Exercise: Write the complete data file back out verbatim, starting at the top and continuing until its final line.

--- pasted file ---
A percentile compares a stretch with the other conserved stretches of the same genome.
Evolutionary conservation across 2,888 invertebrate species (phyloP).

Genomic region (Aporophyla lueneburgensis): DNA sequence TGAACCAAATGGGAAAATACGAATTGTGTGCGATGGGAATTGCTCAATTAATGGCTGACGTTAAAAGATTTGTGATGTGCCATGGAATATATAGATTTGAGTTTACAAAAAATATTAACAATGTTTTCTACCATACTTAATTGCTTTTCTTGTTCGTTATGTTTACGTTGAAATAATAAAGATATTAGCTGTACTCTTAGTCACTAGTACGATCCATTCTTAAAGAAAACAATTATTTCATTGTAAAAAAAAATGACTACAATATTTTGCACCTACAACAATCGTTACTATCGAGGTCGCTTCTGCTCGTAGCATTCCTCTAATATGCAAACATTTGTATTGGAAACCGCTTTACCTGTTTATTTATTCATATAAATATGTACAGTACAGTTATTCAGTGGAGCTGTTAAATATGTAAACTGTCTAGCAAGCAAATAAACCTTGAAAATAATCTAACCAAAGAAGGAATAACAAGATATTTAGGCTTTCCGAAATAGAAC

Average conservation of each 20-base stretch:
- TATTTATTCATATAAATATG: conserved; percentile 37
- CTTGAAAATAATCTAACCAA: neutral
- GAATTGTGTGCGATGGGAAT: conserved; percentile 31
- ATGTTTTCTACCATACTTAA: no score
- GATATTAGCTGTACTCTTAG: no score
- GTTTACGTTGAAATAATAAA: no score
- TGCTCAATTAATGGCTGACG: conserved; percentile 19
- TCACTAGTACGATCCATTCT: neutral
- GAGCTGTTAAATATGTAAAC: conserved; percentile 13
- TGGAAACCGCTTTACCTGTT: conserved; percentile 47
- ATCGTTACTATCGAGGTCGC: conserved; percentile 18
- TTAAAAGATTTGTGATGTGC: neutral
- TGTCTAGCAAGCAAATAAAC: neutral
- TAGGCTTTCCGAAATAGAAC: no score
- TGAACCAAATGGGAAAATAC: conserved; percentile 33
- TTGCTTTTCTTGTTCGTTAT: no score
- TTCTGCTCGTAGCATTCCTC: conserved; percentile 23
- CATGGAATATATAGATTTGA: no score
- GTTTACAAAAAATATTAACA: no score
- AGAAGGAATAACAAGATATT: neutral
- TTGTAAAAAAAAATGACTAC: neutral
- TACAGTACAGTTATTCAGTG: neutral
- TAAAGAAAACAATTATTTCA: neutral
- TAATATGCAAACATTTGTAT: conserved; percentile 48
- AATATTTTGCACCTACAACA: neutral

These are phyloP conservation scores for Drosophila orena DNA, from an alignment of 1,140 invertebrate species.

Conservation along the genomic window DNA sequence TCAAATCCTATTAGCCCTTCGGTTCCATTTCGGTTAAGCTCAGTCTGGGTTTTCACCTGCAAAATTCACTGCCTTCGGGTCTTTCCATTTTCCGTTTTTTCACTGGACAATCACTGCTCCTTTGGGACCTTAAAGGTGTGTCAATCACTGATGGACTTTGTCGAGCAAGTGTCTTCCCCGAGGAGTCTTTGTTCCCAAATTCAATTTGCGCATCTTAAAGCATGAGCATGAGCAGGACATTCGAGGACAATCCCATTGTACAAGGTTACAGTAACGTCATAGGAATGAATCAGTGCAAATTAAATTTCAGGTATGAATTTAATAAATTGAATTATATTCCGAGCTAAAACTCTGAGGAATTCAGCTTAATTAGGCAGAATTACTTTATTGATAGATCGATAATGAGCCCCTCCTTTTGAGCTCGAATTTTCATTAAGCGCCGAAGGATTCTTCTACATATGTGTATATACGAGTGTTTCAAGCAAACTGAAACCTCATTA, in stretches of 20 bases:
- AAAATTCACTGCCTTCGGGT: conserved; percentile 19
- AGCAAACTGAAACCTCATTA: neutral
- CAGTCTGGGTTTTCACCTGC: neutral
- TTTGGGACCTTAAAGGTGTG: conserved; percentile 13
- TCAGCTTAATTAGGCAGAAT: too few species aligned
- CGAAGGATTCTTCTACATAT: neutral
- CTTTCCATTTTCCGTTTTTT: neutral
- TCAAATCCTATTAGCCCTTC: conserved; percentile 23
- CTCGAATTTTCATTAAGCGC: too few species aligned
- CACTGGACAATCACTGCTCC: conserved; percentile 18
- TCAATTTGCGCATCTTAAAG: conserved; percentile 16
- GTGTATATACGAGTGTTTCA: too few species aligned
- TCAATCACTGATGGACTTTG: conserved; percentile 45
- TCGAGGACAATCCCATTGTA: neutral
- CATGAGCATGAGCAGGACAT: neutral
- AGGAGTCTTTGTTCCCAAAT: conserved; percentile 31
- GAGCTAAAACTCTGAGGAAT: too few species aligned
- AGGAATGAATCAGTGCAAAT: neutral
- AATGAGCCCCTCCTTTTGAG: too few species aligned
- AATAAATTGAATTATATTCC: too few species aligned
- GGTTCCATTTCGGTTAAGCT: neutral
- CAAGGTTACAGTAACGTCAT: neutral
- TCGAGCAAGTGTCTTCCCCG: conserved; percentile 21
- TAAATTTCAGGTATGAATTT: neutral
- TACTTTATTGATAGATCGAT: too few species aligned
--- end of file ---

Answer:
A percentile compares a stretch with the other conserved stretches of the same genome.
Evolutionary conservation across 2,888 invertebrate species (phyloP).

Genomic region (Aporophyla lueneburgensis): DNA sequence TGAACCAAATGGGAAAATACGAATTGTGTGCGATGGGAATTGCTCAATTAATGGCTGACGTTAAAAGATTTGTGATGTGCCATGGAATATATAGATTTGAGTTTACAAAAAATATTAACAATGTTTTCTACCATACTTAATTGCTTTTCTTGTTCGTTATGTTTACGTTGAAATAATAAAGATATTAGCTGTACTCTTAGTCACTAGTACGATCCATTCTTAAAGAAAACAATTATTTCATTGTAAAAAAAAATGACTACAATATTTTGCACCTACAACAATCGTTACTATCGAGGTCGCTTCTGCTCGTAGCATTCCTCTAATATGCAAACATTTGTATTGGAAACCGCTTTACCTGTTTATTTATTCATATAAATATGTACAGTACAGTTATTCAGTGGAGCTGTTAAATATGTAAACTGTCTAGCAAGCAAATAAACCTTGAAAATAATCTAACCAAAGAAGGAATAACAAGATATTTAGGCTTTCCGAAATAGAAC

Average conservation of each 20-base stretch:
- TATTTATTCATATAAATATG: conserved; percentile 37
- CTTGAAAATAATCTAACCAA: neutral
- GAATTGTGTGCGATGGGAAT: conserved; percentile 31
- ATGTTTTCTACCATACTTAA: no score
- GATATTAGCTGTACTCTTAG: no score
- GTTTACGTTGAAATAATAAA: no score
- TGCTCAATTAATGGCTGACG: conserved; percentile 19
- TCACTAGTACGATCCATTCT: neutral
- GAGCTGTTAAATATGTAAAC: conserved; percentile 13
- TGGAAACCGCTTTACCTGTT: conserved; percentile 47
- ATCGTTACTATCGAGGTCGC: conserved; percentile 18
- TTAAAAGATTTGTGATGTGC: neutral
- TGTCTAGCAAGCAAATAAAC: neutral
- TAGGCTTTCCGAAATAGAAC: no score
- TGAACCAAATGGGAAAATAC: conserved; percentile 33
- TTGCTTTTCTTGTTCGTTAT: no score
- TTCTGCTCGTAGCATTCCTC: conserved; percentile 23
- CATGGAATATATAGATTTGA: no score
- GTTTACAAAAAATATTAACA: no score
- AGAAGGAATAACAAGATATT: neutral
- TTGTAAAAAAAAATGACTAC: neutral
- TACAGTACAGTTATTCAGTG: neutral
- TAAAGAAAACAATTATTTCA: neutral
- TAATATGCAAACATTTGTAT: conserved; percentile 48
- AATATTTTGCACCTACAACA: neutral

These are phyloP conservation scores for Drosophila orena DNA, from an alignment of 1,140 invertebrate species.

Conservation along the genomic window DNA sequence TCAAATCCTATTAGCCCTTCGGTTCCATTTCGGTTAAGCTCAGTCTGGGTTTTCACCTGCAAAATTCACTGCCTTCGGGTCTTTCCATTTTCCGTTTTTTCACTGGACAATCACTGCTCCTTTGGGACCTTAAAGGTGTGTCAATCACTGATGGACTTTGTCGAGCAAGTGTCTTCCCCGAGGAGTCTTTGTTCCCAAATTCAATTTGCGCATCTTAAAGCATGAGCATGAGCAGGACATTCGAGGACAATCCCATTGTACAAGGTTACAGTAACGTCATAGGAATGAATCAGTGCAAATTAAATTTCAGGTATGAATTTAATAAATTGAATTATATTCCGAGCTAAAACTCTGAGGAATTCAGCTTAATTAGGCAGAATTACTTTATTGATAGATCGATAATGAGCCCCTCCTTTTGAGCTCGAATTTTCATTAAGCGCCGAAGGATTCTTCTACATATGTGTATATACGAGTGTTTCAAGCAAACTGAAACCTCATTA, in stretches of 20 bases:
- AAAATTCACTGCCTTCGGGT: conserved; percentile 19
- AGCAAACTGAAACCTCATTA: neutral
- CAGTCTGGGTTTTCACCTGC: neutral
- TTTGGGACCTTAAAGGTGTG: conserved; percentile 13
- TCAGCTTAATTAGGCAGAAT: too few species aligned
- CGAAGGATTCTTCTACATAT: neutral
- CTTTCCATTTTCCGTTTTTT: neutral
- TCAAATCCTATTAGCCCTTC: conserved; percentile 23
- CTCGAATTTTCATTAAGCGC: too few species aligned
- CACTGGACAATCACTGCTCC: conserved; percentile 18
- TCAATTTGCGCATCTTAAAG: conserved; percentile 16
- GTGTATATACGAGTGTTTCA: too few species aligned
- TCAATCACTGATGGACTTTG: conserved; percentile 45
- TCGAGGACAATCCCATTGTA: neutral
- CATGAGCATGAGCAGGACAT: neutral
- AGGAGTCTTTGTTCCCAAAT: conserved; percentile 31
- GAGCTAAAACTCTGAGGAAT: too few species aligned
- AGGAATGAATCAGTGCAAAT: neutral
- AATGAGCCCCTCCTTTTGAG: too few species aligned
- AATAAATTGAATTATATTCC: too few species aligned
- GGTTCCATTTCGGTTAAGCT: neutral
- CAAGGTTACAGTAACGTCAT: neutral
- TCGAGCAAGTGTCTTCCCCG: conserved; percentile 21
- TAAATTTCAGGTATGAATTT: neutral
- TACTTTATTGATAGATCGAT: too few species aligned